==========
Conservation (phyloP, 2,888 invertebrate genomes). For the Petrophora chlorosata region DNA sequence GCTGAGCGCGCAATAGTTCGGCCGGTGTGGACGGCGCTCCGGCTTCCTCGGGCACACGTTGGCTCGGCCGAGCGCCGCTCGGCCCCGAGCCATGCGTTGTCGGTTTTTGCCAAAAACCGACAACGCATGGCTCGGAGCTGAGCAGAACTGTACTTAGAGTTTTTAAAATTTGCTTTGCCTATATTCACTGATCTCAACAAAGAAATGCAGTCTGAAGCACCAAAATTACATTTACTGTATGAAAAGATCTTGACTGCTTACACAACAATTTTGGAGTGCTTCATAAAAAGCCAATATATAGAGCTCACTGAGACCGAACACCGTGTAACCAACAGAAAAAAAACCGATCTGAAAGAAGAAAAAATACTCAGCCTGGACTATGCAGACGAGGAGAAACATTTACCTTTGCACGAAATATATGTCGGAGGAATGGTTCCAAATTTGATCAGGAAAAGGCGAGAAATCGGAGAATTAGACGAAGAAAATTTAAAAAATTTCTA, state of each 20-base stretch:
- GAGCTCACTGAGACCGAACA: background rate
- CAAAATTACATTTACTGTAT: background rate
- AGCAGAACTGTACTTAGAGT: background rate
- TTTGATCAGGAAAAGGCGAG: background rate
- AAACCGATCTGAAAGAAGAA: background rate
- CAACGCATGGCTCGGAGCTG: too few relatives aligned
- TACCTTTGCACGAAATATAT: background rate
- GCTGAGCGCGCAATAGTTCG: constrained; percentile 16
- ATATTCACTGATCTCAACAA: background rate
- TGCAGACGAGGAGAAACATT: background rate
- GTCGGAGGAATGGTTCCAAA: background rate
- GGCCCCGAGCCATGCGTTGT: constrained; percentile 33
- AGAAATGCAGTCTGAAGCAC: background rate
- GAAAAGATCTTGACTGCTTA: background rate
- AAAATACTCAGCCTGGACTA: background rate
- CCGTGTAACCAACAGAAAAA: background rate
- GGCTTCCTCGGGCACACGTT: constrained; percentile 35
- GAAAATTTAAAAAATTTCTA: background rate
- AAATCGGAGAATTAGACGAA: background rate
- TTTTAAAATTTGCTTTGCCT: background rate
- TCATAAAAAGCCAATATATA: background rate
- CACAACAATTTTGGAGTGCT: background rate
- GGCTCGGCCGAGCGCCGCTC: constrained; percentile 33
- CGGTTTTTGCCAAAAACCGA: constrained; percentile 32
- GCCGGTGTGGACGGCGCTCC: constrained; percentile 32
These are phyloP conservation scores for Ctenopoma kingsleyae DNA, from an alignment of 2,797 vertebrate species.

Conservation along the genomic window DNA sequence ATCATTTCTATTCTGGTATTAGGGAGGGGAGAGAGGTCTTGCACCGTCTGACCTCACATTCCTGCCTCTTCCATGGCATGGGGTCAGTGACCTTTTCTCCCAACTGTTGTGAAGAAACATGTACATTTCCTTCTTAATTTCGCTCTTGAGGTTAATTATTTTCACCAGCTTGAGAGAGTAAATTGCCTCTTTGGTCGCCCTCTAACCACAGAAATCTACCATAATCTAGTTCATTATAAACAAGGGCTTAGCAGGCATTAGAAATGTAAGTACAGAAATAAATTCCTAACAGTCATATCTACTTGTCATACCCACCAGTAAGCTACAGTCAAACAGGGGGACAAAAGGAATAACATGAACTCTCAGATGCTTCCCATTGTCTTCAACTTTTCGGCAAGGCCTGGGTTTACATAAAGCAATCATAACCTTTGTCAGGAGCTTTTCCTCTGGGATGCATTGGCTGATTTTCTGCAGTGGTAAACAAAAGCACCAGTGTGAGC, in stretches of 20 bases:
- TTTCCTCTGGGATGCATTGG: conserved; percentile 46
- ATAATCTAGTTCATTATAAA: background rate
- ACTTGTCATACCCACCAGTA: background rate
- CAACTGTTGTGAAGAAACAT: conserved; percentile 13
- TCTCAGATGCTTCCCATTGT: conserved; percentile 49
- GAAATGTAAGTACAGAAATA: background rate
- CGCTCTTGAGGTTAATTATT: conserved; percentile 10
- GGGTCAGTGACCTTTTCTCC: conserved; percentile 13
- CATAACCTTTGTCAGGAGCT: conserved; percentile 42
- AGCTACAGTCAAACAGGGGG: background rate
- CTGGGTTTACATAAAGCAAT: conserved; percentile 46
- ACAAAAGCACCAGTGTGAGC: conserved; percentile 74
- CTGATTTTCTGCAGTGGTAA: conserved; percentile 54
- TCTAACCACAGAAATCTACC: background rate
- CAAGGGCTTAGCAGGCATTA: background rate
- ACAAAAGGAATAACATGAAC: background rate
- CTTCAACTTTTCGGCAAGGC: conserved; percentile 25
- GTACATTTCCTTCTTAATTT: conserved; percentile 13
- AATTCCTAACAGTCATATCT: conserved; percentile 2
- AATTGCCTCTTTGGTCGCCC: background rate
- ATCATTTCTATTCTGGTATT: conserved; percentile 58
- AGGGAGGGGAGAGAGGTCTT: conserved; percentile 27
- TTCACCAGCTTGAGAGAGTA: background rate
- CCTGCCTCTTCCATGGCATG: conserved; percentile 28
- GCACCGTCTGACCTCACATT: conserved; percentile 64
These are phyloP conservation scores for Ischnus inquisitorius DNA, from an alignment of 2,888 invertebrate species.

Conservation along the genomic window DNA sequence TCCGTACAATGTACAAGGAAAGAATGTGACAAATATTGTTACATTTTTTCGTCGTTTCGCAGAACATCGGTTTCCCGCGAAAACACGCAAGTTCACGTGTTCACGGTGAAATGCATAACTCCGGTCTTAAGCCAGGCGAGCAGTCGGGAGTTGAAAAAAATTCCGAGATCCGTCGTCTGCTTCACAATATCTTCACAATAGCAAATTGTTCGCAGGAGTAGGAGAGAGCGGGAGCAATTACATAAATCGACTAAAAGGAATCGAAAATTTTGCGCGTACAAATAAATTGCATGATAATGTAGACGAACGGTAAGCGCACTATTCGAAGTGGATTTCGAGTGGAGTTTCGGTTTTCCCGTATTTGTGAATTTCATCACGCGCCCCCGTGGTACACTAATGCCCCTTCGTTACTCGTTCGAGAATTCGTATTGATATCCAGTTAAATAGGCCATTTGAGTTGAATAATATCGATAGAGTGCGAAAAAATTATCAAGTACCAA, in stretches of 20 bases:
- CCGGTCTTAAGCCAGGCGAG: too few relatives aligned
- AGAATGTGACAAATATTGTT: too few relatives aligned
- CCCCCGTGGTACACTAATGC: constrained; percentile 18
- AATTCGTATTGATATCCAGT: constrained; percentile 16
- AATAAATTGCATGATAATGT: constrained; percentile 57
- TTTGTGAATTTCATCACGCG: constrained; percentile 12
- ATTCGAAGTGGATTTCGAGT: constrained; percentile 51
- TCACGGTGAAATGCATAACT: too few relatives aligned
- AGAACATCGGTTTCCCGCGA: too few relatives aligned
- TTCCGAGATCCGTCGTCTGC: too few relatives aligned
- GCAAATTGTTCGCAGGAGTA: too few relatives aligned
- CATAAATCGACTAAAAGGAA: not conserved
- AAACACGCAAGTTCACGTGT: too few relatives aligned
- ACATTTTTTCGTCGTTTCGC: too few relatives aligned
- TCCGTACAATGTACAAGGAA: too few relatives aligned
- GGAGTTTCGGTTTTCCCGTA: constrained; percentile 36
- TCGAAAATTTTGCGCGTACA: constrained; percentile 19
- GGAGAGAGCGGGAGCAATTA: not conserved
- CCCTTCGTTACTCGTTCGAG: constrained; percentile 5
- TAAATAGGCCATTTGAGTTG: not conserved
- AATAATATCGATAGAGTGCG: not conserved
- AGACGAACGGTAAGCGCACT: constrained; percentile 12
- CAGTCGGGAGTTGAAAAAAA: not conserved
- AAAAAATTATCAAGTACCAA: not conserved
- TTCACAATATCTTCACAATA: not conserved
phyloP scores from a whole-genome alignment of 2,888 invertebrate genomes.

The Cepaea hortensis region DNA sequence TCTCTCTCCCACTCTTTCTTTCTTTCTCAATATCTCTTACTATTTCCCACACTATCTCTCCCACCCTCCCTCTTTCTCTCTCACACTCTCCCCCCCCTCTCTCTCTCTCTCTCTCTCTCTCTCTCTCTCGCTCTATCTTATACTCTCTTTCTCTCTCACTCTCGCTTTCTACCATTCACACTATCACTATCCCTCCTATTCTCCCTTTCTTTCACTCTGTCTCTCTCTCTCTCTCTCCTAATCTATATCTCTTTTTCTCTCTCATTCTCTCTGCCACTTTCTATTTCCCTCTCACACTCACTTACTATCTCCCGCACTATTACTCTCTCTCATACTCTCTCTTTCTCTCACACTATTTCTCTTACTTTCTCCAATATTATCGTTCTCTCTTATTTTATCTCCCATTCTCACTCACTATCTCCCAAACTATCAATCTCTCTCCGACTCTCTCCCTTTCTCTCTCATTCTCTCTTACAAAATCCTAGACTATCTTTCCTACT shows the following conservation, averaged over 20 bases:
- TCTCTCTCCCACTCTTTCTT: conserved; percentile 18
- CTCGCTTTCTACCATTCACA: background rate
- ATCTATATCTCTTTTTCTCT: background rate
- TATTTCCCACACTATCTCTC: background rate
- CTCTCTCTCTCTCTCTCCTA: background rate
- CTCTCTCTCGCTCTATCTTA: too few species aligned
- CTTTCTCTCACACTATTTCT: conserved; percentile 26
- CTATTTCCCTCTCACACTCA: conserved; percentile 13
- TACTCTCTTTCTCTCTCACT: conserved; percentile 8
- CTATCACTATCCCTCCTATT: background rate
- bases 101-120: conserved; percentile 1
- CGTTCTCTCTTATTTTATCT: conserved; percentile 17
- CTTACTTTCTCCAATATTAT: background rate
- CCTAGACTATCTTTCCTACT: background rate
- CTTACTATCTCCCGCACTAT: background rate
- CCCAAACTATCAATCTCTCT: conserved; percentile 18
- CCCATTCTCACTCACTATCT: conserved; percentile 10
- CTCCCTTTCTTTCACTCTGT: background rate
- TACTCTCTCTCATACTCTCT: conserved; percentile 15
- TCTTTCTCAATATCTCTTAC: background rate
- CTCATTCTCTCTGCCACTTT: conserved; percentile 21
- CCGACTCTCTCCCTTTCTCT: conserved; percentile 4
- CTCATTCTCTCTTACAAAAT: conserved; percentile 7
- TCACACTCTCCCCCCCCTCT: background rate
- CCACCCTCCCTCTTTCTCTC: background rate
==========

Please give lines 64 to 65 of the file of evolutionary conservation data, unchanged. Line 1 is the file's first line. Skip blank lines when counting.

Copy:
- AGAACATCGGTTTCCCGCGA: too few relatives aligned
- TTCCGAGATCCGTCGTCTGC: too few relatives aligned